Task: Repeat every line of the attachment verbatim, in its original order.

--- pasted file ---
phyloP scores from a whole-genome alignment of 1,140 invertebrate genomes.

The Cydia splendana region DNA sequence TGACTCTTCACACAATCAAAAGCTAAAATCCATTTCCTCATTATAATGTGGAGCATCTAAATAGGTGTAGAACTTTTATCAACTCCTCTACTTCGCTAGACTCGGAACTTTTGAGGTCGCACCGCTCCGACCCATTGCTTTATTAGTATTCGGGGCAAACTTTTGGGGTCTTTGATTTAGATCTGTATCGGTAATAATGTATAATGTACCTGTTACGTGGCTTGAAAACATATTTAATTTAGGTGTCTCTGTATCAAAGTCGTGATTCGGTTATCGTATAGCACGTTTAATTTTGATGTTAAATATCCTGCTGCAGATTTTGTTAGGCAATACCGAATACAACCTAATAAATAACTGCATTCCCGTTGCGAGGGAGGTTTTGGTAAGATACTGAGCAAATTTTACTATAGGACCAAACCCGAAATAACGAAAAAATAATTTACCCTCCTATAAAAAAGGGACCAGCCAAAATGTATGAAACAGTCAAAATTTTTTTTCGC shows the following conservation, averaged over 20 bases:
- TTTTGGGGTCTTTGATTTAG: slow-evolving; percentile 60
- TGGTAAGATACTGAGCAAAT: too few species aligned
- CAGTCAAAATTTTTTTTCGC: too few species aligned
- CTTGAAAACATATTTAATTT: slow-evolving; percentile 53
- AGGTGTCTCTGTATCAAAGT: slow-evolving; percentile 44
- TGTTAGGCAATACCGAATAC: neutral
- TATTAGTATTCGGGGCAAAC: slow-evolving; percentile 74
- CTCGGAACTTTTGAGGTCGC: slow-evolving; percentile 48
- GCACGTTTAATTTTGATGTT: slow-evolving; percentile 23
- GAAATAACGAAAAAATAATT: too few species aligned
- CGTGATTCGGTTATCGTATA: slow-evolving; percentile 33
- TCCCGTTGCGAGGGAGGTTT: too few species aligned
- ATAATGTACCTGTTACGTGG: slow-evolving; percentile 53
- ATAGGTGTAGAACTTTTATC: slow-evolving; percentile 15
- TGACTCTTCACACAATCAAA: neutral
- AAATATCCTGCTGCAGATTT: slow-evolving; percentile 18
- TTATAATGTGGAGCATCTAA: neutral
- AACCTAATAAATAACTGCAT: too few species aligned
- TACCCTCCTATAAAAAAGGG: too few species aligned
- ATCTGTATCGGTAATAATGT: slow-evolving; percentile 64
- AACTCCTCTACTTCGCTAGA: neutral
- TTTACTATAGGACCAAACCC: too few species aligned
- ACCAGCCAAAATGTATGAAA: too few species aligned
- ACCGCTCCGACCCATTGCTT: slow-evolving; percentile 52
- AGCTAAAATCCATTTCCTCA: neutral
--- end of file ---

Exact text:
phyloP scores from a whole-genome alignment of 1,140 invertebrate genomes.

The Cydia splendana region DNA sequence TGACTCTTCACACAATCAAAAGCTAAAATCCATTTCCTCATTATAATGTGGAGCATCTAAATAGGTGTAGAACTTTTATCAACTCCTCTACTTCGCTAGACTCGGAACTTTTGAGGTCGCACCGCTCCGACCCATTGCTTTATTAGTATTCGGGGCAAACTTTTGGGGTCTTTGATTTAGATCTGTATCGGTAATAATGTATAATGTACCTGTTACGTGGCTTGAAAACATATTTAATTTAGGTGTCTCTGTATCAAAGTCGTGATTCGGTTATCGTATAGCACGTTTAATTTTGATGTTAAATATCCTGCTGCAGATTTTGTTAGGCAATACCGAATACAACCTAATAAATAACTGCATTCCCGTTGCGAGGGAGGTTTTGGTAAGATACTGAGCAAATTTTACTATAGGACCAAACCCGAAATAACGAAAAAATAATTTACCCTCCTATAAAAAAGGGACCAGCCAAAATGTATGAAACAGTCAAAATTTTTTTTCGC shows the following conservation, averaged over 20 bases:
- TTTTGGGGTCTTTGATTTAG: slow-evolving; percentile 60
- TGGTAAGATACTGAGCAAAT: too few species aligned
- CAGTCAAAATTTTTTTTCGC: too few species aligned
- CTTGAAAACATATTTAATTT: slow-evolving; percentile 53
- AGGTGTCTCTGTATCAAAGT: slow-evolving; percentile 44
- TGTTAGGCAATACCGAATAC: neutral
- TATTAGTATTCGGGGCAAAC: slow-evolving; percentile 74
- CTCGGAACTTTTGAGGTCGC: slow-evolving; percentile 48
- GCACGTTTAATTTTGATGTT: slow-evolving; percentile 23
- GAAATAACGAAAAAATAATT: too few species aligned
- CGTGATTCGGTTATCGTATA: slow-evolving; percentile 33
- TCCCGTTGCGAGGGAGGTTT: too few species aligned
- ATAATGTACCTGTTACGTGG: slow-evolving; percentile 53
- ATAGGTGTAGAACTTTTATC: slow-evolving; percentile 15
- TGACTCTTCACACAATCAAA: neutral
- AAATATCCTGCTGCAGATTT: slow-evolving; percentile 18
- TTATAATGTGGAGCATCTAA: neutral
- AACCTAATAAATAACTGCAT: too few species aligned
- TACCCTCCTATAAAAAAGGG: too few species aligned
- ATCTGTATCGGTAATAATGT: slow-evolving; percentile 64
- AACTCCTCTACTTCGCTAGA: neutral
- TTTACTATAGGACCAAACCC: too few species aligned
- ACCAGCCAAAATGTATGAAA: too few species aligned
- ACCGCTCCGACCCATTGCTT: slow-evolving; percentile 52
- AGCTAAAATCCATTTCCTCA: neutral